The herp-loving A.I. bot ‘Fitch’ needs your help to learn how to identify snakes

There’s a new snake-loving website that wants to crowdsource reptile and amphibian identification, and it hopes your backyard photos can help its AI bot learn how to do it. The Verge has a rundown of What’s the Herp? and its related site HerpMapper, the products of developer Don Becker and a team of IT professionals, biologists, and herpetologists who hope to remove some of the stigma surrounding snakes and their assorted relatives.

“People kill things because they’re afraid of them,” Becker told The Verge. “The more you learn about something, the more you appreciate it.”

The AI bot is named Fitch, whose namesake, the late Henry S. Fitch, is known as the “father of snake biology.” The team is hoping the public will join in to assist Fitch in his endeavors.

You can create an account on the What the Herp site and upload your own photos, or help out by flipping through the photos already on the site and drawing boxes around the critters. Fitch is easily confused by background environments in the photos, and annotating them helps in his training. “It’s not the brightest thing in the world right now,” Becker admitted. “But it’s getting there.”

The ultimate goal is to have a way for people to identify snakes and other creatures in their backyard. “By giving people a way to identify what it is that they’re looking at, that can help dissuade people from killing it,” said Becker. They want to have at least 250 images of each species of reptile and amphibian on file, and there’s also a “Most Wanted List” to help reach that goal.

You can also quiz Fitch by sending a photo to their Twitter account, and he’ll reply with his best guess as to what the creature is.

Their companion site, HerpMapper, is a non-profit designed to collect and share data about amphibians and reptiles from around the world. Members can submit images or audio files, along with the location using GPS data.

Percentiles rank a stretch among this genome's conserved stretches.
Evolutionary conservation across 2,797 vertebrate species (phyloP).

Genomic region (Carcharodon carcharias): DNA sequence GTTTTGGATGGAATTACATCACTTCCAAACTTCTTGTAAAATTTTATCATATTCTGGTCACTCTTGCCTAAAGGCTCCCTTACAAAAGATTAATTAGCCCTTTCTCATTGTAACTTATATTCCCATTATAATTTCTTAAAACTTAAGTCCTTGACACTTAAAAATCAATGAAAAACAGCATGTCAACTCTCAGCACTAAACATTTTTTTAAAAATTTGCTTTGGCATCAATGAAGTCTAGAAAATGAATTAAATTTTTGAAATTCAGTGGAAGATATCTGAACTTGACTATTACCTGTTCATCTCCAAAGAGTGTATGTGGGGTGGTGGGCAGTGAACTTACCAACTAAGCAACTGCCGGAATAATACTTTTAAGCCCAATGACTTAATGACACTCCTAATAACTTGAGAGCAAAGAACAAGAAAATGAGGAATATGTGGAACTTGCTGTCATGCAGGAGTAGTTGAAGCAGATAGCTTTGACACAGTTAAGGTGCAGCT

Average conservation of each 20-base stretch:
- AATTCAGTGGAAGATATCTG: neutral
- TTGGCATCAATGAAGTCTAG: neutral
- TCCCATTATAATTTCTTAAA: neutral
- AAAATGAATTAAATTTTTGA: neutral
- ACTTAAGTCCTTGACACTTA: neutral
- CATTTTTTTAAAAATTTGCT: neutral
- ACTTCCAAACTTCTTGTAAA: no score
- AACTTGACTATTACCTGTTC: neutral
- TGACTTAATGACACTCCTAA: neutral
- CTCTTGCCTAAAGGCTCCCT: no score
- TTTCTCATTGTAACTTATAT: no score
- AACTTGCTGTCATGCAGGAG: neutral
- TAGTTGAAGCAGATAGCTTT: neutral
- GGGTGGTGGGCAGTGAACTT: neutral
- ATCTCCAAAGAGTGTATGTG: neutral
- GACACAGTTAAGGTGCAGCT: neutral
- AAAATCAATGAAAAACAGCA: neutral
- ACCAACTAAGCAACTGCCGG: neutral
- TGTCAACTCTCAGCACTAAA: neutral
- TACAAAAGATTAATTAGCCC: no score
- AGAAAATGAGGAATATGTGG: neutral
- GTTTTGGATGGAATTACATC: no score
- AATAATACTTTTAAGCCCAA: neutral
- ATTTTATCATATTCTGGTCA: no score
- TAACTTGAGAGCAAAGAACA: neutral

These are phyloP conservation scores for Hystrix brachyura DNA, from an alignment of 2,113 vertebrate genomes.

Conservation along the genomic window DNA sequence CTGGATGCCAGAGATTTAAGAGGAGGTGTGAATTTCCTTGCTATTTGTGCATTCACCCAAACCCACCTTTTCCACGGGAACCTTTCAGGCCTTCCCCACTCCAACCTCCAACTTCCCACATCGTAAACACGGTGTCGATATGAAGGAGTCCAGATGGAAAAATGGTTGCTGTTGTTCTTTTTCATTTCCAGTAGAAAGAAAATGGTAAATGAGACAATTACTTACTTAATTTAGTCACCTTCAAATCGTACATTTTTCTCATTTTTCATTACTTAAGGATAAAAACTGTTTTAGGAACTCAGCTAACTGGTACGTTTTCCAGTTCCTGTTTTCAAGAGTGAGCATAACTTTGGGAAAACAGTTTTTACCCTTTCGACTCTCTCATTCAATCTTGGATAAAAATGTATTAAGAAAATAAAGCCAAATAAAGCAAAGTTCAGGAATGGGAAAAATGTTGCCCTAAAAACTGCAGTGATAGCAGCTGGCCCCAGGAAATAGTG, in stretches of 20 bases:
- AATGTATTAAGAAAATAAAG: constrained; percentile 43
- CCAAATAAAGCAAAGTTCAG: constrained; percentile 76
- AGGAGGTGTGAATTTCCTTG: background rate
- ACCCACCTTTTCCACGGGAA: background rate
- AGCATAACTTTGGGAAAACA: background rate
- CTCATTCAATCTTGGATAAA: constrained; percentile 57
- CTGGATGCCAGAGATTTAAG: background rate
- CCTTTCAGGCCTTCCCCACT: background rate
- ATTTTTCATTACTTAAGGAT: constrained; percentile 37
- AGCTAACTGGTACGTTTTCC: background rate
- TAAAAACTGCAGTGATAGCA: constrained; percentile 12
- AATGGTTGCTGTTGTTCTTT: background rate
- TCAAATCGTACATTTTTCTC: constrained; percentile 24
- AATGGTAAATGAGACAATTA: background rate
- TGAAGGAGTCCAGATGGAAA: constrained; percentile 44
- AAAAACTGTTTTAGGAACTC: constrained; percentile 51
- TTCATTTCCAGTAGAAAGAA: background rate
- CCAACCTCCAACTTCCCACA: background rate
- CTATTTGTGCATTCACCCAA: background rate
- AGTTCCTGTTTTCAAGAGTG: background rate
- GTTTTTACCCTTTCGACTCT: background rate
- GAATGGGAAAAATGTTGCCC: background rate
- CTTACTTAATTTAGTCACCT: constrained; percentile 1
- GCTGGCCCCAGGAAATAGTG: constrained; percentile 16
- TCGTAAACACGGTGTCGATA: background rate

Detailed location info is not available to the public, to help conserve sensitive or endangered species. Only partners of the site, such as state biologists, university researchers, or conservation organizations can see specific location data.

Becker admits that it’s no small challenge to try and get people to like snakes. “The biggest issue with conservation of herps is that we work with one of the most detested groups on the planet — you’re up there with spiders,” he said.


FCC to help first responders pinpoint 911 callers in multistory buildings

When someone calls 911 from their cell phone, wireless carriers provide operators with an approximate location. Now the FCC wants the carriers to provide vertical location data to pinpoint 911 callers inside multi-story buildings.

Here's what we know about the Dark Souls developer's next game

Sekiro: Shadows Die Twice is the latest game from Dark Souls and Bloodborne developer From Software. Here is everything we know about the new game, including its setting and combat changes.

Don't take your provider's word for it. Here's how to test your internet speed

If you're worried that you aren't getting the most from your internet package, speed tests are a great way to find out what your real connection is capable of. Here are the best internet speed tests available today.